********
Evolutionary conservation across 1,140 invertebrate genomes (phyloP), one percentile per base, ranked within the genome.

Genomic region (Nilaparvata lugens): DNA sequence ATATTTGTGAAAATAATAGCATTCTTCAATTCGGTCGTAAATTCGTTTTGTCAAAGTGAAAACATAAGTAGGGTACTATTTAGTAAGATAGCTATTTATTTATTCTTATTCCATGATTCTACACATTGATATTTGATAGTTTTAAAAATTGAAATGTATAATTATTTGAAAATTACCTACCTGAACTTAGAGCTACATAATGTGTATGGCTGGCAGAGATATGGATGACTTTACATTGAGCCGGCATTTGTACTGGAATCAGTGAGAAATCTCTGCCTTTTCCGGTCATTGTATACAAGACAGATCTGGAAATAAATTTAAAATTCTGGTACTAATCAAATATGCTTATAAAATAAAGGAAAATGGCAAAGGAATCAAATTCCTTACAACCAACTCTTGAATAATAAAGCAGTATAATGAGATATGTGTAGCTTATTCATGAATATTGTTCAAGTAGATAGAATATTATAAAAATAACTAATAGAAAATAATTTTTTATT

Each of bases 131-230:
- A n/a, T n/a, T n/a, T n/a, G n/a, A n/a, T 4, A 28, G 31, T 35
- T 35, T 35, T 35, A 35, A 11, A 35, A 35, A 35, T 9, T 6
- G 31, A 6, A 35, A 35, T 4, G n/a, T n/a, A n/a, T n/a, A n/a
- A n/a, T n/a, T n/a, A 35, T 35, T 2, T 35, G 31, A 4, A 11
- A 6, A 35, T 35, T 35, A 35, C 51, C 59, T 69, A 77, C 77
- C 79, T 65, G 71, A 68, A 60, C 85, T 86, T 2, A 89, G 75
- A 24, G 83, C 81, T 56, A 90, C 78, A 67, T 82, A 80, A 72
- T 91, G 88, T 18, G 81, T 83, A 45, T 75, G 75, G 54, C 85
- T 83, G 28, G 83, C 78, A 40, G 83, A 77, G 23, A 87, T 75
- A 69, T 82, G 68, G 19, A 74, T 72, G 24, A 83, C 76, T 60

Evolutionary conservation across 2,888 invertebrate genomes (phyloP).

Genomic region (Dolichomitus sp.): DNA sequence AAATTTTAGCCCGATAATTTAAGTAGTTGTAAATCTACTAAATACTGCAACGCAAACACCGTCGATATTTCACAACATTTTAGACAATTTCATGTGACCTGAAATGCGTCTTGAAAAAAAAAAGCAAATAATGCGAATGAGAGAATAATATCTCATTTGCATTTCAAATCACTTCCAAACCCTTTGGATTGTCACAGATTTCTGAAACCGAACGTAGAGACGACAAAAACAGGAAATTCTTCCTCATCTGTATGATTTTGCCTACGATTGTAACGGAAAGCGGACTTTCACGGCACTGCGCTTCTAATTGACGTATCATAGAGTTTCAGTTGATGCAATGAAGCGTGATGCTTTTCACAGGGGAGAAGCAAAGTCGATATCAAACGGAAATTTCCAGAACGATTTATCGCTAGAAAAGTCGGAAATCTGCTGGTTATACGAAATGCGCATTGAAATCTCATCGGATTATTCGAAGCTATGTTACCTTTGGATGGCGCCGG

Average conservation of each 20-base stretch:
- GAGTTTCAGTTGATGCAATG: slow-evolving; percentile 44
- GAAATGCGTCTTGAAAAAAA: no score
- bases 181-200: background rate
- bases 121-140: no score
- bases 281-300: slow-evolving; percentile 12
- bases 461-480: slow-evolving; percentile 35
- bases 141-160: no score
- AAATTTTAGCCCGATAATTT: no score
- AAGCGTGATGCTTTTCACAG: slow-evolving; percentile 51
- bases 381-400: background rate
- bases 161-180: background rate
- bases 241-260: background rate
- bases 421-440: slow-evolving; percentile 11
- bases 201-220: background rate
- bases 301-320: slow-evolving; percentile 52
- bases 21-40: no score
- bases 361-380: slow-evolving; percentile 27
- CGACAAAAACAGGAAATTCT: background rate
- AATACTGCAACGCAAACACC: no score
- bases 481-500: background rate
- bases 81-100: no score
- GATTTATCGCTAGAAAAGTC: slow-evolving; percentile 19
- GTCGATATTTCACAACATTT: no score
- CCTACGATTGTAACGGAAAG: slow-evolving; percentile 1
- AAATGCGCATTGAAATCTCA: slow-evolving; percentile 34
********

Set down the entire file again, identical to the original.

Evolutionary conservation across 1,140 invertebrate genomes (phyloP), one percentile per base, ranked within the genome.

Genomic region (Nilaparvata lugens): DNA sequence ATATTTGTGAAAATAATAGCATTCTTCAATTCGGTCGTAAATTCGTTTTGTCAAAGTGAAAACATAAGTAGGGTACTATTTAGTAAGATAGCTATTTATTTATTCTTATTCCATGATTCTACACATTGATATTTGATAGTTTTAAAAATTGAAATGTATAATTATTTGAAAATTACCTACCTGAACTTAGAGCTACATAATGTGTATGGCTGGCAGAGATATGGATGACTTTACATTGAGCCGGCATTTGTACTGGAATCAGTGAGAAATCTCTGCCTTTTCCGGTCATTGTATACAAGACAGATCTGGAAATAAATTTAAAATTCTGGTACTAATCAAATATGCTTATAAAATAAAGGAAAATGGCAAAGGAATCAAATTCCTTACAACCAACTCTTGAATAATAAAGCAGTATAATGAGATATGTGTAGCTTATTCATGAATATTGTTCAAGTAGATAGAATATTATAAAAATAACTAATAGAAAATAATTTTTTATT

Each of bases 131-230:
- A n/a, T n/a, T n/a, T n/a, G n/a, A n/a, T 4, A 28, G 31, T 35
- T 35, T 35, T 35, A 35, A 11, A 35, A 35, A 35, T 9, T 6
- G 31, A 6, A 35, A 35, T 4, G n/a, T n/a, A n/a, T n/a, A n/a
- A n/a, T n/a, T n/a, A 35, T 35, T 2, T 35, G 31, A 4, A 11
- A 6, A 35, T 35, T 35, A 35, C 51, C 59, T 69, A 77, C 77
- C 79, T 65, G 71, A 68, A 60, C 85, T 86, T 2, A 89, G 75
- A 24, G 83, C 81, T 56, A 90, C 78, A 67, T 82, A 80, A 72
- T 91, G 88, T 18, G 81, T 83, A 45, T 75, G 75, G 54, C 85
- T 83, G 28, G 83, C 78, A 40, G 83, A 77, G 23, A 87, T 75
- A 69, T 82, G 68, G 19, A 74, T 72, G 24, A 83, C 76, T 60

Evolutionary conservation across 2,888 invertebrate genomes (phyloP).

Genomic region (Dolichomitus sp.): DNA sequence AAATTTTAGCCCGATAATTTAAGTAGTTGTAAATCTACTAAATACTGCAACGCAAACACCGTCGATATTTCACAACATTTTAGACAATTTCATGTGACCTGAAATGCGTCTTGAAAAAAAAAAGCAAATAATGCGAATGAGAGAATAATATCTCATTTGCATTTCAAATCACTTCCAAACCCTTTGGATTGTCACAGATTTCTGAAACCGAACGTAGAGACGACAAAAACAGGAAATTCTTCCTCATCTGTATGATTTTGCCTACGATTGTAACGGAAAGCGGACTTTCACGGCACTGCGCTTCTAATTGACGTATCATAGAGTTTCAGTTGATGCAATGAAGCGTGATGCTTTTCACAGGGGAGAAGCAAAGTCGATATCAAACGGAAATTTCCAGAACGATTTATCGCTAGAAAAGTCGGAAATCTGCTGGTTATACGAAATGCGCATTGAAATCTCATCGGATTATTCGAAGCTATGTTACCTTTGGATGGCGCCGG

Average conservation of each 20-base stretch:
- GAGTTTCAGTTGATGCAATG: slow-evolving; percentile 44
- GAAATGCGTCTTGAAAAAAA: no score
- bases 181-200: background rate
- bases 121-140: no score
- bases 281-300: slow-evolving; percentile 12
- bases 461-480: slow-evolving; percentile 35
- bases 141-160: no score
- AAATTTTAGCCCGATAATTT: no score
- AAGCGTGATGCTTTTCACAG: slow-evolving; percentile 51
- bases 381-400: background rate
- bases 161-180: background rate
- bases 241-260: background rate
- bases 421-440: slow-evolving; percentile 11
- bases 201-220: background rate
- bases 301-320: slow-evolving; percentile 52
- bases 21-40: no score
- bases 361-380: slow-evolving; percentile 27
- CGACAAAAACAGGAAATTCT: background rate
- AATACTGCAACGCAAACACC: no score
- bases 481-500: background rate
- bases 81-100: no score
- GATTTATCGCTAGAAAAGTC: slow-evolving; percentile 19
- GTCGATATTTCACAACATTT: no score
- CCTACGATTGTAACGGAAAG: slow-evolving; percentile 1
- AAATGCGCATTGAAATCTCA: slow-evolving; percentile 34